According to Wood Mackenzie’s latest outlook, US crude oil stocks have grown over 30 million bbls/month this year, leading to a series of record highs and most recently reaching 471 million bbls of crude on March 27. The outlook estimates that the US has approximately 200 million bbls of unused crude storage capacity. Afolabi Ogunnaike, Senior Research Analyst for Americas and Oil Product Markets at Wood Mackenzie said, “Wood Mackenzie does not expect the US to run out of crude storage. On the contrary, we anticipate that the uptick in refinery crude runs and exports will exceed the growth in supply eventually leading to stock withdrawals.”
The company has forecast that refinery crude runs will rise significantly in April as refineries exit seasonal maintenance and gear up for the summer season. Ogunnaike said, “refinery crude runs could increase over 1.7 million bpd from the spring lows to the summer high and set new records. The ramp up in crude runs is expected to be the largest factor impacting the trajectory of US crude stocks. As US refineries increase their throughputs, we anticipate they will also increase their imports of crude oil from the March 2015 levels.”
Low crude oil prices have contributed to slower growth of US crude oil supply. Wood Mackenzie expects this growth will be counterbalanced by increasing exports of crude oil and minimally processed condensate. These exports are supported by a wider Brent-WTI differential.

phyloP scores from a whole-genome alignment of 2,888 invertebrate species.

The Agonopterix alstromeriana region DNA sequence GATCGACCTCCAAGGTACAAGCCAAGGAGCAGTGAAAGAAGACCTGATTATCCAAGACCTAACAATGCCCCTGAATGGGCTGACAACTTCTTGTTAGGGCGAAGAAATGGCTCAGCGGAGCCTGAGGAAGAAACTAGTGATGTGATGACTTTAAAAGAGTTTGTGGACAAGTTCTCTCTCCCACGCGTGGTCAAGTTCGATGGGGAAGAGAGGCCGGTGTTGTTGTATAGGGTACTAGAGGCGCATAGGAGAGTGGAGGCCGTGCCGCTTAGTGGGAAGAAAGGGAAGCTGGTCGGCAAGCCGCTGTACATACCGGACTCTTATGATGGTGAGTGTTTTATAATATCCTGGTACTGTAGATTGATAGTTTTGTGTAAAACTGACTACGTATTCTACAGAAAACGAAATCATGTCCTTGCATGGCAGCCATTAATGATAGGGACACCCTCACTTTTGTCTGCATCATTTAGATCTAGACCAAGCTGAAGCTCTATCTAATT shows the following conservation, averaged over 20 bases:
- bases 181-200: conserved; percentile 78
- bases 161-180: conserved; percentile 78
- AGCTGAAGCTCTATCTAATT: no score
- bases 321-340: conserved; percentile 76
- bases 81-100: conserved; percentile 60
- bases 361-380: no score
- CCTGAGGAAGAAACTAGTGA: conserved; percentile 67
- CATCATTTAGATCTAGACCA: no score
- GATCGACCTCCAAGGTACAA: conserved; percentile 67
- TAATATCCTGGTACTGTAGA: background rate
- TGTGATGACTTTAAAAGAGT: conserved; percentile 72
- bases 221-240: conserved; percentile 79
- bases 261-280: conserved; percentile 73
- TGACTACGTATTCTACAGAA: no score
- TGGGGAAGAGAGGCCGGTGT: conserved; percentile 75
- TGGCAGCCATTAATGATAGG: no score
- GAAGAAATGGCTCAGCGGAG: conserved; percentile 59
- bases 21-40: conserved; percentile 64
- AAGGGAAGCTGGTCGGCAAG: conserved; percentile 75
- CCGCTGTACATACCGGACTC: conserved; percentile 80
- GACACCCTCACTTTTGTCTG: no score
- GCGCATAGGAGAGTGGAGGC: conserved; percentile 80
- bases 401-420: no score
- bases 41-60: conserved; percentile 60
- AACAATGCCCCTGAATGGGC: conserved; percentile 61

Although the US has ample crude storage capacity available, Cushing is now approximately 80% full, according to Wood Mackenzie: “The April 2015 start up of the 250 000 bpd Cactus pipeline from the Permian into the Gulf Coast is expected to reduce pressure on Cushing. This pipeline bypasses Cushing, and moves light crude to the Gulf Coast refining and storage hub. Rising Cushing crude stocks could also reach the Gulf Coast by accessing the 1.55 million bpd pipelines connecting the two regions,” Ogunnaike added.
US crude storage capacity has grown significantly as tight oil supply and takeaway capacity increased, Ogunnaike noted, “as storage hubs like Cushing approach capacity, crude may need to be transported further to access available storage sites. These sites could charge higher fees and may be more costly to reach. This logistics factor has a widening impact of Brent-WTI. We anticipate the narrowing impact of the rising crude runs, however, outweighs some of these challenges and compresses the Brent-WTI differential this summer.”
Wood Mackenzie’s outlook has reiterated that despite the rise in crude oil stocks this year, US storage is not close to reaching capacity. Ogunnaike concluded, “record high crude stocks will be pulled down this summer as US refinery crude runs rise over 1.5 million bpd.”
Edited from press release by Claira Lloyd
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